February 7, 2019
OKLAHOMA CITY – Calling it a critical need, Republican Gov. Kevin Stitt urged state lawmakers to plug $10 million into drug intervention and treatment programs and make changes to the state’s criminal justice system in an effort to reduce the state’s skyrocketing prison population.
Stitt called for the funding increase Monday, during his first State of the State speech.
“Next, let us take a moment to reimagine our state’s criminal justice system,” the governor said. “We are number one in the nation for incarceration. To move the needle, it will require us to change the way we see the person who is in a cycle of incarceration for non-violent crimes.”
During his speech, the governor also asked lawmakers for $1.5 million for Women in Recovery, a public-private partnership that helps women identify their addictions and develop like skills.
The governor’s call headlines a three-year effort, initially spearheaded by former Republican House Speaker Kris Steele, representatives of the American Civil Liberties Union of Oklahoma and members of the business community.
Steele pointed to a 2018 study by the Prison Policy Initiative that reported the state’s incarceration rate was the highest in the United States. Oklahoma, the report noted, incarcerates 1,097 per 100,000 people.
“We’re simply warehousing individuals,” he said.
In Oklahoma, more than 1,100 inmates are serving time for simple possession crimes, Steele said. “If we pass these bills that apply those reforms retroactively, those people would be released,” he said.
Steele said another 60,000 Oklahomans could have a previous felony conviction changed to a misdemeanor under the proposals. That change would give those residents better employment and housing opportunities, he said.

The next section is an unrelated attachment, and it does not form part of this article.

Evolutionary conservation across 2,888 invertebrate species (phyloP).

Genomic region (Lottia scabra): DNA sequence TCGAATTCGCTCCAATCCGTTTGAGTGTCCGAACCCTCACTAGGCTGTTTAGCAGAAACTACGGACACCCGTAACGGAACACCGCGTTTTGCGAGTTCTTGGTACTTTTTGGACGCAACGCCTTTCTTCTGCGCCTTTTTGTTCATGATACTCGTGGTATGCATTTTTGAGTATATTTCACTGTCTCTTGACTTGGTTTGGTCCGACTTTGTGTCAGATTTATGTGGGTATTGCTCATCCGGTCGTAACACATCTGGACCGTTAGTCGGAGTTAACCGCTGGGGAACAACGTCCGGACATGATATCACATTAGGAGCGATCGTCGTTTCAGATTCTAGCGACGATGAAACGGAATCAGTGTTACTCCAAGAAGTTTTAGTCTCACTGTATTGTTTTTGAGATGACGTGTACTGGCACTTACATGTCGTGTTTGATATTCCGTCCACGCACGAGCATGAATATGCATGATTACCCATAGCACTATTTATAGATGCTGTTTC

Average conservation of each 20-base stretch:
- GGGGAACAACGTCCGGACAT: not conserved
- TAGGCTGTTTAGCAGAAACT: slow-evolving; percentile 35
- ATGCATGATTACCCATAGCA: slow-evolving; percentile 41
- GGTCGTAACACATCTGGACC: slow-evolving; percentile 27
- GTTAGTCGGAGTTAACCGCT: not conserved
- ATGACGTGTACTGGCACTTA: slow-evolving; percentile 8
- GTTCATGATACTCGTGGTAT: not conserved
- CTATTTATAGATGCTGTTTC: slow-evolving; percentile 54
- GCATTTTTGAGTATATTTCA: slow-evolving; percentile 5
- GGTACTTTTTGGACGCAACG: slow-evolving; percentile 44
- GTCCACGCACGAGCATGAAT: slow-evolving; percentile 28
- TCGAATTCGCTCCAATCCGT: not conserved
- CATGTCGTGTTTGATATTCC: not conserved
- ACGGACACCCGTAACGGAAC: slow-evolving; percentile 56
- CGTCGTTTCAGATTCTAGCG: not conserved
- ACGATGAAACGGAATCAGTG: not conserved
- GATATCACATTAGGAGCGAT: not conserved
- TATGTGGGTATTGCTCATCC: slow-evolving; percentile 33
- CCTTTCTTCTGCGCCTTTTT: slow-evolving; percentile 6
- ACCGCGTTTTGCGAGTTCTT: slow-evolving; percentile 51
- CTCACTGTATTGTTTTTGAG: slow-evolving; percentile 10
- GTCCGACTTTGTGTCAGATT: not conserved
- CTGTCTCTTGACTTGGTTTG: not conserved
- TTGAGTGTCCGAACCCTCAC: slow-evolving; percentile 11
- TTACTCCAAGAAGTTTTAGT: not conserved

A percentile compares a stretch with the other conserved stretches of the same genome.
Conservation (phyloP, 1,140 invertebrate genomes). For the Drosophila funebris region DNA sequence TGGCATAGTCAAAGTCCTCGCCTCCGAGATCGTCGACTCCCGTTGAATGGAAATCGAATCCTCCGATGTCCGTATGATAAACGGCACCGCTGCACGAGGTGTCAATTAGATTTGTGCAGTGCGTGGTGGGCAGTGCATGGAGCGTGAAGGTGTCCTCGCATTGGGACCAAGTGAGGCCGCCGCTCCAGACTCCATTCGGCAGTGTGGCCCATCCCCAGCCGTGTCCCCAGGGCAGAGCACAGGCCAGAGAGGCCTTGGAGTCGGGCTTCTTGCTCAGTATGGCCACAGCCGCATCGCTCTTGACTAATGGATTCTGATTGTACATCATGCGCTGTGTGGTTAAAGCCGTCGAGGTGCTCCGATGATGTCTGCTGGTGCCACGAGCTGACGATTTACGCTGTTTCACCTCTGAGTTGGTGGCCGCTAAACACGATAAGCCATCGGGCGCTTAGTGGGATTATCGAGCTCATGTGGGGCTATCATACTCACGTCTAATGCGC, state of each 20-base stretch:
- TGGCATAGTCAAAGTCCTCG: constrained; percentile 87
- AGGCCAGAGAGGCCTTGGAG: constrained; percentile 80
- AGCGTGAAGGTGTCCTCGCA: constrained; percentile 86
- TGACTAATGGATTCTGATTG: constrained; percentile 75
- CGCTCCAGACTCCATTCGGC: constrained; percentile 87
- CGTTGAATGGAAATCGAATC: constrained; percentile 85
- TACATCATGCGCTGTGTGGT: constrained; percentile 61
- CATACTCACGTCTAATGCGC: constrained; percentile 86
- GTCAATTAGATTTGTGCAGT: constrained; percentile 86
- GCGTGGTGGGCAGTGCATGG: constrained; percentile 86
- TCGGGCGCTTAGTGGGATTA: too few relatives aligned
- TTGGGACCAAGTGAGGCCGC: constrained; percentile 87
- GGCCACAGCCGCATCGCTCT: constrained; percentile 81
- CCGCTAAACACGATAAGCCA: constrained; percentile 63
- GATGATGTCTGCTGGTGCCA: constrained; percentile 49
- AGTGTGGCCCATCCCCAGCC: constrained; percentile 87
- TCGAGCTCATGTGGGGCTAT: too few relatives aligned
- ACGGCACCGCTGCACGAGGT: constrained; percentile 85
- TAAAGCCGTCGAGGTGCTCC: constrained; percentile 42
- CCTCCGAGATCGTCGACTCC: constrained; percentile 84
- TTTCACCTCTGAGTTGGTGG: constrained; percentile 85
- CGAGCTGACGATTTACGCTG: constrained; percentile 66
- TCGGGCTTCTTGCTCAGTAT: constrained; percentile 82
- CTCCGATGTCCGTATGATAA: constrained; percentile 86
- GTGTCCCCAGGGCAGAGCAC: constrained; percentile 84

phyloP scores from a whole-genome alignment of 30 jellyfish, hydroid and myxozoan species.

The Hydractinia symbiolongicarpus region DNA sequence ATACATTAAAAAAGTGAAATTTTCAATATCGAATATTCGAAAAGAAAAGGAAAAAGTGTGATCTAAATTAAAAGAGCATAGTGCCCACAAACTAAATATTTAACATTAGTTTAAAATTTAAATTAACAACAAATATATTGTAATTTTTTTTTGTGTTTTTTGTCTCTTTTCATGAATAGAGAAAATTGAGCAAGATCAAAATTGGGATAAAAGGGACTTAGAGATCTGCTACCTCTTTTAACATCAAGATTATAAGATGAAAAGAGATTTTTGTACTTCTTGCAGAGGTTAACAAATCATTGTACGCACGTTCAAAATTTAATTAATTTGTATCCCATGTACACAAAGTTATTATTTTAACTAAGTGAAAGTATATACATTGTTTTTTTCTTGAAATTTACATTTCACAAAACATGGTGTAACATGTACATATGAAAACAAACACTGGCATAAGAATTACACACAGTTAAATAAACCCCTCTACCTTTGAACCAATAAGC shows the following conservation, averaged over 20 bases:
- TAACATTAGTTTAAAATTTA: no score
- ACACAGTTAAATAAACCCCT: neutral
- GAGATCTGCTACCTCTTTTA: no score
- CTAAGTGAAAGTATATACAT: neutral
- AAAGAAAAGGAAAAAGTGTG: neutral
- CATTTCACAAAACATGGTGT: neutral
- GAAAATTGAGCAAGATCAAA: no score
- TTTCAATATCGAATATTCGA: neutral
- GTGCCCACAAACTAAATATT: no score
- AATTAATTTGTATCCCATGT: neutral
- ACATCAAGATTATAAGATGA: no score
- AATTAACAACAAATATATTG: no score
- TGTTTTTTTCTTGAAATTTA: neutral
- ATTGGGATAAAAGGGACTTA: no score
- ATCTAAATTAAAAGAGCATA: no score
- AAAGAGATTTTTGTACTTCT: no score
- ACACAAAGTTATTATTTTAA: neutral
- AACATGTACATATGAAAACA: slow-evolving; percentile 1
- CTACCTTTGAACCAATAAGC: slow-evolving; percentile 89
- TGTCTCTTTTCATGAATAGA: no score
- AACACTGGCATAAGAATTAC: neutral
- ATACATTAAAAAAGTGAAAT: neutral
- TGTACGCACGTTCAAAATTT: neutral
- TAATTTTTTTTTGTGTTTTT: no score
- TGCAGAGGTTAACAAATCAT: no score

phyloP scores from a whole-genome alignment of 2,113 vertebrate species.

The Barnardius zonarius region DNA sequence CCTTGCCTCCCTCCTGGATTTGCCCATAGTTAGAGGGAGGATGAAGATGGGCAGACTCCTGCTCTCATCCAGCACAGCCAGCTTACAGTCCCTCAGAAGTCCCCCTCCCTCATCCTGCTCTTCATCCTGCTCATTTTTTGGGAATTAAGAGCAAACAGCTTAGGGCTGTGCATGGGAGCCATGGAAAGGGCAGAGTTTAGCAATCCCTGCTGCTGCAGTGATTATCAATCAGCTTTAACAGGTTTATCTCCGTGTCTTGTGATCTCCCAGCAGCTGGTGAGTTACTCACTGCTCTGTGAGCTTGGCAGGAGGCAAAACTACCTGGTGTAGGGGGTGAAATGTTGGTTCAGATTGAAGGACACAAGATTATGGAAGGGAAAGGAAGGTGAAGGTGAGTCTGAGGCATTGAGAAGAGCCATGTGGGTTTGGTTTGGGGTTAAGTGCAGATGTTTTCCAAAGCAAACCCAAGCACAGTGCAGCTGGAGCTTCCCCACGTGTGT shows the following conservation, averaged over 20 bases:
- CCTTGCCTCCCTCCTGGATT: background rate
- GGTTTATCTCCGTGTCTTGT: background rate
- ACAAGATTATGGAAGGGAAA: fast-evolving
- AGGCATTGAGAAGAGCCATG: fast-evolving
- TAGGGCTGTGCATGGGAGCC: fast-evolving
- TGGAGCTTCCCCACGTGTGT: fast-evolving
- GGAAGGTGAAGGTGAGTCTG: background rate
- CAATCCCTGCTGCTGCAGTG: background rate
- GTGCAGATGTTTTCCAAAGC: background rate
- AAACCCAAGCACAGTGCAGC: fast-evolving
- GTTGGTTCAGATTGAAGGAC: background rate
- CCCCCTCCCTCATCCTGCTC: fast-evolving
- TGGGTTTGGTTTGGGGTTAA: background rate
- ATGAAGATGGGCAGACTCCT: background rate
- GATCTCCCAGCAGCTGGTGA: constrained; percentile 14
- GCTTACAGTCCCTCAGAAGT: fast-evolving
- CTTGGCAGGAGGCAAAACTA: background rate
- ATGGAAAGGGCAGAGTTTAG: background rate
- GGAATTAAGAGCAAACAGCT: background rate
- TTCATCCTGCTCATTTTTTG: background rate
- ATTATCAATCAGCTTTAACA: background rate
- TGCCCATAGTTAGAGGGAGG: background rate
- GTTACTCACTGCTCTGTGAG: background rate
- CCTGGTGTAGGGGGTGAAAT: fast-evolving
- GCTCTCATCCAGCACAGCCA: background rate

A study by the Oklahoma Policy Institute reported that every month about 600 Oklahoma prisoners become eligible for parole but only about 200 – 1 in 3 – apply for parole.
“This is in part because parole’s cost can add up quickly,” the study said. “Unless a parolee’s fees are waived for hardship, anyone on parole in this state must pay $40 per month for Department of Corrections supervision in addition to court fines and fees, as well as some additional amount of financial restitution, depending on the offense.”
In his speech, Stitt also asked the Legislature to provide $1.5 million for joint effort between the state and the organization Women in Recovery. Stitt said he was encouraged by legislation in the Oklahoma House of Representatives that would allow some individuals previously convicted of a felony to obtain an occupational license.
“We must give Oklahomans re-entering society more opportunities to be gainfully employed and we must give employers more discretion on who they can hire,” he said.
The state Senate’s Republican leader threw his support behind the governor’s call for change.
“Advancing criminal justice reform by supporting diversion programs will impact many areas of our state in a positive way,” Sen. Greg Treat, R-Oklahoma City, said in a media statement. “With this agenda, we’re working toward helping Oklahoma achieve a better and brighter future.”
Ryan Kiesel, executive director the ACLU of Oklahoma, applauded Stitt’s emphasis on criminal justice reform. But Stitt and state lawmakers, Kiesel said, have a lot of work to do.
“It’s a really positive development to have the governor talk about criminal justice reform in the State of the State,” he said. “It demonstrates that he not only has an open mind, but has made it a clear priority of his administration.”
Kiesel said changing the criminal justice system should also include efforts to reform the cash base system, applying sentence reform retroactively and addressing the way jury sentencing is handled.
“We still incarcerate more than anyone in the world,” Kiesel said. “We still have prisons that are far too full and district attorneys still wield a large outside political lobbying force at the state Capitol.”
The conversation over criminal justice reform, he said, can’t continue to be a one-sided conversation between just prosecutors and lawmakers. “We have to open up this conversation to include everyone – the people of accused, those convicted and criminal defense attorneys.”
Currently, several bills working their way through the Legislature would make dramatic changes in the way Oklahoma prosecutes and sentences non-violent offenders. Two measures, House Bill 2589 and House Bill 2310 would give juries more flexibility when sentencing offenders.
“Right now, prosecutors are the ones with enormous amounts of power,” Kiesel said. “These bills would change that.”